Julio Cesar Rodriguez is unquestionably a Surrealist painter, his work echoes some of the great masters of the movement, such as Magritte, and in the new images shown here, he still retains the disruption of the human form that is a common characteristic of his previous work, but there is also a  simpler, more innocent feeling here. Although the monochromatic images are rendered in acrylic, they have the graphic quality of drawings, and the merging of young girl’s heads with aviary studies are suggestive of an other worldly relationship between the two.

"A" by Julio Cesar Rodriguez, 8x12in, acrylic on canvas (2017), $500 |  BUY NOW

"A" by Julio Cesar Rodriguez, 8x12in, acrylic on canvas (2017), $500 | BUY NOW

"I describe my work as a mixture of figuration and expressionism with an air of surrealism, where I project my individuality as a creator poetically and philosophically,” says Rodriguez. “I am interested in the connection between man and nature and everything that connects to both. I recreate this in a symbolic way and convert them into a scene with characters in ambiguous situations.”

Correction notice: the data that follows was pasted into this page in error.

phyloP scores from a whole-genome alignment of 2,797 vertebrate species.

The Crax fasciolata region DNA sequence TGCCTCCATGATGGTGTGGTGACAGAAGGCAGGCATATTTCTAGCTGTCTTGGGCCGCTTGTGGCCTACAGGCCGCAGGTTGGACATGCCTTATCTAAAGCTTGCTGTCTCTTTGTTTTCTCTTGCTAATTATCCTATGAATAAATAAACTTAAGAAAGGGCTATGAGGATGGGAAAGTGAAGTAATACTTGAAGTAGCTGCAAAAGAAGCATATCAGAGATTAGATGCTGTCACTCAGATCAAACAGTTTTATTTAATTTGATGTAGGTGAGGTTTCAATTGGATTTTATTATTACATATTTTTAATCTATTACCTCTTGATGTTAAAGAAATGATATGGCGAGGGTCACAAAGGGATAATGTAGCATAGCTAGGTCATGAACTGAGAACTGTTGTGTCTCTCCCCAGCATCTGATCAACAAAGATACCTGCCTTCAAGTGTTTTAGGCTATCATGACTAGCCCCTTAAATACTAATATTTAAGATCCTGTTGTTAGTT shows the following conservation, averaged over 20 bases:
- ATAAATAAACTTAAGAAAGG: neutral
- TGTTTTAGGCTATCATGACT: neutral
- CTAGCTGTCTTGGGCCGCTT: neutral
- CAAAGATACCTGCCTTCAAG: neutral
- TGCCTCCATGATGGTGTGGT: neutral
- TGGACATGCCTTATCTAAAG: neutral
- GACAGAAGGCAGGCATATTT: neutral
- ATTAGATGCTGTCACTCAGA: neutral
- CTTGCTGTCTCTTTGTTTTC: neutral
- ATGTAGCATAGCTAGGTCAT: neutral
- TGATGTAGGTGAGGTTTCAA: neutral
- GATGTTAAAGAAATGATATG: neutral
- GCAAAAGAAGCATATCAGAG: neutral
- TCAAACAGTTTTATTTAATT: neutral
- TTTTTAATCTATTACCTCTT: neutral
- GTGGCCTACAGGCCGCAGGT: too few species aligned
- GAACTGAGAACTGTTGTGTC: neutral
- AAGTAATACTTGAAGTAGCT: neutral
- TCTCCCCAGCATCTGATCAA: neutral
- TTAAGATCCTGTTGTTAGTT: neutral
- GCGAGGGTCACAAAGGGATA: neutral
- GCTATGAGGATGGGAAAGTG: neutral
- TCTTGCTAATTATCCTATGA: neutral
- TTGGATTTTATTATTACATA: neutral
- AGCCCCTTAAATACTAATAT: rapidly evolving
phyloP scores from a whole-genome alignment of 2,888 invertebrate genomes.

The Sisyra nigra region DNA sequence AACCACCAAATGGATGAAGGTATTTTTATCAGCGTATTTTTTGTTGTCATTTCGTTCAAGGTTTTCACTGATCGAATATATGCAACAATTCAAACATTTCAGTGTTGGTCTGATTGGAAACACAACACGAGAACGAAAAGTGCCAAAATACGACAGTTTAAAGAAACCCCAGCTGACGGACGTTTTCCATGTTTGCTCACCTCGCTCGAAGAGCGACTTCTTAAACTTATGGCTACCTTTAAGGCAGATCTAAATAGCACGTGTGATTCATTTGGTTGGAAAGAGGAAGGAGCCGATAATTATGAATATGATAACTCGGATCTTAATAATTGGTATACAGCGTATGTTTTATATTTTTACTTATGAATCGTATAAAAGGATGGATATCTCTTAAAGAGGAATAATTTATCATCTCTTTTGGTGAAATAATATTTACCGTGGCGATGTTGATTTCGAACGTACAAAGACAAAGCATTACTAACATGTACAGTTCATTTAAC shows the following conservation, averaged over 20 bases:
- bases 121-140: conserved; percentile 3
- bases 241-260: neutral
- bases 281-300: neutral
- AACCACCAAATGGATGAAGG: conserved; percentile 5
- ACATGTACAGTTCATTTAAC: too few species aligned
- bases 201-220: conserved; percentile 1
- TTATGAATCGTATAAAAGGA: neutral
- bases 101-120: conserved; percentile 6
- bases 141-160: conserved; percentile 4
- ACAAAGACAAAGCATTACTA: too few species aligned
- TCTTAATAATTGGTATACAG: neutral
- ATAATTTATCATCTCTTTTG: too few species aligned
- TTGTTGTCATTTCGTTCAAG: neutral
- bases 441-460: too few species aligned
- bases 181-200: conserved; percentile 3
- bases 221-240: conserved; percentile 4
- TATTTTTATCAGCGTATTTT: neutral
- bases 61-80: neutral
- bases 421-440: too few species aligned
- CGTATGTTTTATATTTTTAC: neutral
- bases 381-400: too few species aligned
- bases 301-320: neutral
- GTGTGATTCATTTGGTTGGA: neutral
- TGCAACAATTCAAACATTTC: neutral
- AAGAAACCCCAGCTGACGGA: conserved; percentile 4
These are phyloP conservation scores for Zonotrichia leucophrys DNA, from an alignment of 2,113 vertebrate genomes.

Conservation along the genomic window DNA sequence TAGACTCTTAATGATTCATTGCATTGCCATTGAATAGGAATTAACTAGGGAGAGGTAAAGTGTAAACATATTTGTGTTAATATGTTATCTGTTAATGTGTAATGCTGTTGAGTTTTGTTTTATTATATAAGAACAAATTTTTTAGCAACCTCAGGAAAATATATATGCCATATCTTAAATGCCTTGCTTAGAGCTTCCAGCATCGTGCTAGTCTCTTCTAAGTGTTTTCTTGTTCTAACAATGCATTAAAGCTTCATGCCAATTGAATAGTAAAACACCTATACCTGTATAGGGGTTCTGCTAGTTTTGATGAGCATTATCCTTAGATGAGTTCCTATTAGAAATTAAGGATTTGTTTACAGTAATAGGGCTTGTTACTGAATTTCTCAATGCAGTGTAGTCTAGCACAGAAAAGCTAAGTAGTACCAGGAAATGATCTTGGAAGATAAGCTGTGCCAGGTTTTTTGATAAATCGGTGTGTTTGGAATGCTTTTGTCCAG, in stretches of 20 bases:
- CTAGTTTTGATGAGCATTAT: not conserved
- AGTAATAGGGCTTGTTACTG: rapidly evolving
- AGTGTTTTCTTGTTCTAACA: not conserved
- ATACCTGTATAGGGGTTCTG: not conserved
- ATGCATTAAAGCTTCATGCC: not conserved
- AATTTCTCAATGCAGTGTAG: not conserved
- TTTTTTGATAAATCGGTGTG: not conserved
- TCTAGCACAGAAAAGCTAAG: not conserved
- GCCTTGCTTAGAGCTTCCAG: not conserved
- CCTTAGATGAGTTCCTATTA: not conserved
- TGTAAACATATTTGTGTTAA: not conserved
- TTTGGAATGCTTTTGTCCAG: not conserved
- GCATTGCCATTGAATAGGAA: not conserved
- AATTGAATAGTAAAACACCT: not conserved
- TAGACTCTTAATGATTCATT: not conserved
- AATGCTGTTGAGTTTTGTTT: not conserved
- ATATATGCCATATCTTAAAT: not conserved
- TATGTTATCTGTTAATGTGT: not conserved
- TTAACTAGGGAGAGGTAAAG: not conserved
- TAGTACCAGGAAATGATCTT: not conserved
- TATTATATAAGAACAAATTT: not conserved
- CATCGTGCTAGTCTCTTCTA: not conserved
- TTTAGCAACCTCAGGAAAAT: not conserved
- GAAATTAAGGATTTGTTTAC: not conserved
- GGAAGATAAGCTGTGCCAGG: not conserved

The fantastical aspect of Rodriguez’ paintings are not removed from autobiography. We have accepted that dreams are always deeply revelatory, and the artist’s imagination becomes a bridge into that alternate world.

“This sample of my most recent work is a philosophical approach to those formal-poetic visions with which I'm reviewing my life. Each work becomes an illusion of alternate reality where I have fun with my unconscious and dialogue with my memories and shared memories in order to build an illusory present.”

"B" by Julio Cesar Rodriguez, 8x8in, acrylic on canvas (2017)   

"B" by Julio Cesar Rodriguez, 8x8in, acrylic on canvas (2017)
 

“From that I started to find my identity and prominence through artistic creation, and the physical and conceptual relationship between humanity and nature became the starting point. My work is a recreation symbolic of my personal experiences, the reflection of my life - my joys and sorrows, my loneliness and thoughts ...like the seasons of nature. My paintings present my intimate works from silence, where with my own angels struggle to break free from everyday life and thus recreate my passage through this world. My works are the ideal medium for channeling my interiority as creator; windows that open to the world, becoming the exact connection between the viewer and the artist - and in the end, both witness the magic.”